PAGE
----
Psalm 57: Awake lute and harp

‘Wake up my spirit! Awake lute and harp’ (8)

This quote is not about justice but about that urge to find musical expression for our passions, which of course includes justice in this context. How powerful music is in our lives, and a fitting expression for our deepest instincts. Why else are there so many love songs? These verses are repeated in, or borrowed from, Ps. 108.

Psalm 56: the Lord attended by eleven men (above), while angels attack his enemies and the Psalmist is saved by an angel from falling into a pit; a lion nearby. BL Harley603 f1r

As in Psalm 14, 39 and so many others — David asks for mercy and sings the blues when he hid in a cave from enemies ‘with sharp tongues’ who ‘dug a pit’ for him. As he hides in the cave, David imagines the parallel of divine love as refuge for the soul.

If you think you have seen this elsewhere, it’s probably Psalm 142 also written in a cave. Whether this is the same occasion or another we cannot tell. It may have been the occasion when his vicious persecutor Saul came into the cave where David was hiding. (1 Samuel 22 to 24) David crept up to the unsuspecting king and cut off the corner of his garment, a subtle but powerful message.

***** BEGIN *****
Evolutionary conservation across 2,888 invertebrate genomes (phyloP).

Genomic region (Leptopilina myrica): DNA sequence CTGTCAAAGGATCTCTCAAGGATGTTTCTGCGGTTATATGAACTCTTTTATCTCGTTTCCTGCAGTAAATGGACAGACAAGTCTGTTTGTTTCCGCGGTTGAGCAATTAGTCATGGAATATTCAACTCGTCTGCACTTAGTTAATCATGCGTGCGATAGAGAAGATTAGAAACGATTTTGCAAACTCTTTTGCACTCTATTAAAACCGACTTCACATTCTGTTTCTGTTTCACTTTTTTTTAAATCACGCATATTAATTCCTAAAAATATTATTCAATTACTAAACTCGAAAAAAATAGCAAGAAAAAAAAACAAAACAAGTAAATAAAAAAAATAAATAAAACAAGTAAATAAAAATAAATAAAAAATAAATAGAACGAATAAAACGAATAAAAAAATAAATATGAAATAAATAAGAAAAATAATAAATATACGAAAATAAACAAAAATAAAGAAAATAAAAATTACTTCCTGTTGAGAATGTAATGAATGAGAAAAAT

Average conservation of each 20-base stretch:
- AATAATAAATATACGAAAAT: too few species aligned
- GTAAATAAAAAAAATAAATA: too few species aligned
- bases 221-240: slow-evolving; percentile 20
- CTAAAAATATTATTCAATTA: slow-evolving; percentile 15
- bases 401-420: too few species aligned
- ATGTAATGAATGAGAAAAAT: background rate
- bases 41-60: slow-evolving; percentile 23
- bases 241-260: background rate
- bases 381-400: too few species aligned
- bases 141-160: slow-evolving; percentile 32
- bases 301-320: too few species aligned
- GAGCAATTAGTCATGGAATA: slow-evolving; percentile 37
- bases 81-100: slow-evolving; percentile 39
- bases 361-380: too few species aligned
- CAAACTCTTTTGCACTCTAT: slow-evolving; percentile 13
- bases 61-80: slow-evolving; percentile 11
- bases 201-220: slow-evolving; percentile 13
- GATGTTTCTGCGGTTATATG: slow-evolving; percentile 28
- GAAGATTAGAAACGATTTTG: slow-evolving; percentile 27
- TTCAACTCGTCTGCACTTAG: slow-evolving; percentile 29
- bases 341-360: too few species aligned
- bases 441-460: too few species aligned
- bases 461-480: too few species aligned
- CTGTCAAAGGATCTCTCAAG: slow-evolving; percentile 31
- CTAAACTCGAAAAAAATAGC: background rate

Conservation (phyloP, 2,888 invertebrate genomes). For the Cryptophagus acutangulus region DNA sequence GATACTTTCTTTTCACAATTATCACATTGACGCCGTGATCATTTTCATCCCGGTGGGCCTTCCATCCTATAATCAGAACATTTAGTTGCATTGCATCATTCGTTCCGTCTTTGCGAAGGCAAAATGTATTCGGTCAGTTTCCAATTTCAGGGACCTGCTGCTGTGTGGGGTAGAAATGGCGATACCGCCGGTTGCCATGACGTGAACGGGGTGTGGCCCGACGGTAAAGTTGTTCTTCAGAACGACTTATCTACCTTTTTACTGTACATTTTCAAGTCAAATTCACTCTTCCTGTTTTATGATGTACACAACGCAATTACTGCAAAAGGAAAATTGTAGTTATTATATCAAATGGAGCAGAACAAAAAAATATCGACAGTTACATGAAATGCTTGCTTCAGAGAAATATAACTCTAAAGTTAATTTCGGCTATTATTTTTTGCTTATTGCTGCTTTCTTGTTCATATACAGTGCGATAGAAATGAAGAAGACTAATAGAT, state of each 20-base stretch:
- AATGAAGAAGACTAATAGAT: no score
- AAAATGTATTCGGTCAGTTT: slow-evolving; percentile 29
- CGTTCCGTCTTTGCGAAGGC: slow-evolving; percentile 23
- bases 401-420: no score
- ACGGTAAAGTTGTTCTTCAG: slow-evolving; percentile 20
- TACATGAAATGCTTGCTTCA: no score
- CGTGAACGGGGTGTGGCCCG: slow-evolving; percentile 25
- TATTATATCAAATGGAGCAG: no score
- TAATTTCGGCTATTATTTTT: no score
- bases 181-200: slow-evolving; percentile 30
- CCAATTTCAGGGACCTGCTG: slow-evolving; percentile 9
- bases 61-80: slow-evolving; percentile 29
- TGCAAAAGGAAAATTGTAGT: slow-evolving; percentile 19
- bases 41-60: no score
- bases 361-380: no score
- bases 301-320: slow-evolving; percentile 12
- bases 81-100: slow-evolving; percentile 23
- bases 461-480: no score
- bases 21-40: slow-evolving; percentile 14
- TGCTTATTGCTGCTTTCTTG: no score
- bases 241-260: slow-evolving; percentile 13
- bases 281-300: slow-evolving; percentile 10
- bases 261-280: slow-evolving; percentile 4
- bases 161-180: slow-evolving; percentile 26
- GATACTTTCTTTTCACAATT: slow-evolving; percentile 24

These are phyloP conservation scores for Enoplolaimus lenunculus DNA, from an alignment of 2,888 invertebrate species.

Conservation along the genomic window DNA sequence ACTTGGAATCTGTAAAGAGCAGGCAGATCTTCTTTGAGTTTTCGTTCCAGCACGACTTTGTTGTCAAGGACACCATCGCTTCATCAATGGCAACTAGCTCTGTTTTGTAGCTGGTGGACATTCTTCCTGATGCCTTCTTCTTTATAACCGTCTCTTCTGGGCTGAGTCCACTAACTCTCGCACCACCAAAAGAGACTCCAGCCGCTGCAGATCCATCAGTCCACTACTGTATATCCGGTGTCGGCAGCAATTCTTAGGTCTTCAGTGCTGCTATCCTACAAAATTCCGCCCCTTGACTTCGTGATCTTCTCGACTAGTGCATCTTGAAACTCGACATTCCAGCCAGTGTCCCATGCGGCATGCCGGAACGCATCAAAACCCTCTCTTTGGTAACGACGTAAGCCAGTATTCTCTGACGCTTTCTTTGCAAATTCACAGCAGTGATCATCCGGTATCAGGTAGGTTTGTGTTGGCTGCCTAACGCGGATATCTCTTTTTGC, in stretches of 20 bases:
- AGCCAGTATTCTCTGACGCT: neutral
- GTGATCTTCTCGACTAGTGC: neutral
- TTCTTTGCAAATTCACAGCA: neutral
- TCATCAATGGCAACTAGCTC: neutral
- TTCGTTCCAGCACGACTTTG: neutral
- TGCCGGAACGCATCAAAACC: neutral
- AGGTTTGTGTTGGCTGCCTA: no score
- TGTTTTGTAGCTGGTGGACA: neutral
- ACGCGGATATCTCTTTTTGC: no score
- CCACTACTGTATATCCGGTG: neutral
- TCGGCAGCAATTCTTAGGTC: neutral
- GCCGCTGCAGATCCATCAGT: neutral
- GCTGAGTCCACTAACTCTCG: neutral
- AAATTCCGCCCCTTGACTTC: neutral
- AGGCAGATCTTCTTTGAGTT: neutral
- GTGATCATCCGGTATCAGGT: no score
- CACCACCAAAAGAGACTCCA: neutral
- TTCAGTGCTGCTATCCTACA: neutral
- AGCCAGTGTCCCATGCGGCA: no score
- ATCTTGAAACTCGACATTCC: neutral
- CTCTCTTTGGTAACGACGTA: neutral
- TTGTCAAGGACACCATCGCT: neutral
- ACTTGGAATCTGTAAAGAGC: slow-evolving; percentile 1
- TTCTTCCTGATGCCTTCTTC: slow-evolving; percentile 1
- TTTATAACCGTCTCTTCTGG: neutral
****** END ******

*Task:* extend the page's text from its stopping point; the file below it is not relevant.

An easy refrain by Julie Howard and Vera Lyons, PFAS 57B, draws from verse 1: “I rest in the shadow of your wings”.

While pointing out that it may not have been part of the original composition, Everett in TEP uses the inbuilt antiphon in verses 5 and 11: ‘Be raised over the heavens; be raised over all the earth.’ His tune is also simple and accessible but as usual features a more modern harmonisation: slipping between Bb minor and Gb major seventh, it even finishes on the leading note of that second chord just in case you missed the up-beat point.

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